*THE* classic Unix horror story

binford2k's picture

Try this in windows!

Unix Recovery Legend

This classic article from Mario Wolczko first appeared on Usenet in 1986.

Have you ever left your terminal logged in, only to find when you came back to it that a (supposed) friend had typed "rm -rf ~/*" and was hovering over the keyboard with threats along the lines of "lend me a fiver 'til Thursday, or I hit return"? Undoubtedly the person in question would not have had the nerve to inflict such a trauma upon you, and was doing it in jest. So you've probably never experienced the worst of such disasters....

It was a quiet Wednesday afternoon. Wednesday, 1st October, 15:15 BST, to be precise, when Peter, an office-mate of mine, leaned away from his terminal and said to me, "Mario, I'm having a little trouble sending mail." Knowing that msg was capable of confusing even the most capable of people, I sauntered over to his terminal to see what was wrong. A strange error message of the form (I forget the exact details) "cannot access /foo/bar for userid 147" had been issued by msg. My first thought was "Who's userid 147?; the sender of the message, the destination, or what?" So I leant over to another terminal, already logged in, and typed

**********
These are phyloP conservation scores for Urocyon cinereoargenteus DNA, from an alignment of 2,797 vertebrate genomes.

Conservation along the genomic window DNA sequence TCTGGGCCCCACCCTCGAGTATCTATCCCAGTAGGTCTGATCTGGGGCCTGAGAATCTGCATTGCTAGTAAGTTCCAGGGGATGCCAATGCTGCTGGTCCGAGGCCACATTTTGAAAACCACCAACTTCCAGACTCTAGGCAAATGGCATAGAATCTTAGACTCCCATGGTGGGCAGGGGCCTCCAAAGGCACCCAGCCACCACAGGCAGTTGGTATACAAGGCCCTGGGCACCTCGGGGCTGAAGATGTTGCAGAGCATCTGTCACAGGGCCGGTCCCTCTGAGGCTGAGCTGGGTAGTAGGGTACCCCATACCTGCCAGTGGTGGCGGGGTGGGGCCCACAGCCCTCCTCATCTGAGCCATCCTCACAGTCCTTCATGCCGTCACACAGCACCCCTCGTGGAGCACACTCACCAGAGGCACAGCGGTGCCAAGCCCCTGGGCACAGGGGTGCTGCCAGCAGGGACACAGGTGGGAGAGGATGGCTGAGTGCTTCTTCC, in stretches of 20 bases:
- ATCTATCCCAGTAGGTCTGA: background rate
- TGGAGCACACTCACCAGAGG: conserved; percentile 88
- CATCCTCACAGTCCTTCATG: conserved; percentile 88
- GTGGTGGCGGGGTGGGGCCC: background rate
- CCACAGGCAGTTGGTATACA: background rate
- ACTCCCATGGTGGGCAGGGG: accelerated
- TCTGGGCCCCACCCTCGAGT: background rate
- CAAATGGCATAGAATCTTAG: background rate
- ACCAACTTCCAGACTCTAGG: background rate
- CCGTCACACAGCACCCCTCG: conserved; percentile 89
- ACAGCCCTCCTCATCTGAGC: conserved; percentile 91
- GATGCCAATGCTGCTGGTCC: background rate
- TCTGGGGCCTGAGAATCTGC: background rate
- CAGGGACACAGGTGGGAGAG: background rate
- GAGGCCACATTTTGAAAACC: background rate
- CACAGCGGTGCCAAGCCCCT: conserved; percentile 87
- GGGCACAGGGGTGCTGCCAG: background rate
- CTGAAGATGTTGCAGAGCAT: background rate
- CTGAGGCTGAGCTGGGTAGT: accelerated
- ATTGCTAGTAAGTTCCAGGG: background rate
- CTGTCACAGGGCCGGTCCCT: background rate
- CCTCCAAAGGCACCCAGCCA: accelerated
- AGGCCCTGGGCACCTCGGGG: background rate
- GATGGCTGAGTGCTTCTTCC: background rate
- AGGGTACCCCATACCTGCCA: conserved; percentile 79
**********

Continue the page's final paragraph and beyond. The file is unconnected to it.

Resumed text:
grep 147 /etc/passwd

only to receive the response

/etc/passwd: No such file or directory.

Instantly, I guessed that something was amiss. This was confirmed when in response to

ls /etc

I got

ls: not found.

I suggested to Peter that it would be a good idea not to try anything for a while, and went off to find our system manager.

When I arrived at his office, his door was ajar, and within ten seconds I realised what the problem was. James, our manager, was sat down, head in hands, hands between knees, as one whose world has just come to an end. Our newly-appointed system programmer, Neil, was beside him, gazing listlessly at the screen of his terminal. And at the top of the screen I spied the following lines:

# cd
# rm -rf *

Oh, shit, I thought. That would just about explain it.

I can't remember what happened in the succeeding minutes; my memory is just a blur. I do remember trying ls (again), ps, who and maybe a few other commands beside, all to no avail. The next thing I remember was being at my terminal again (a multi-window graphics terminal), and typing

cd /
echo *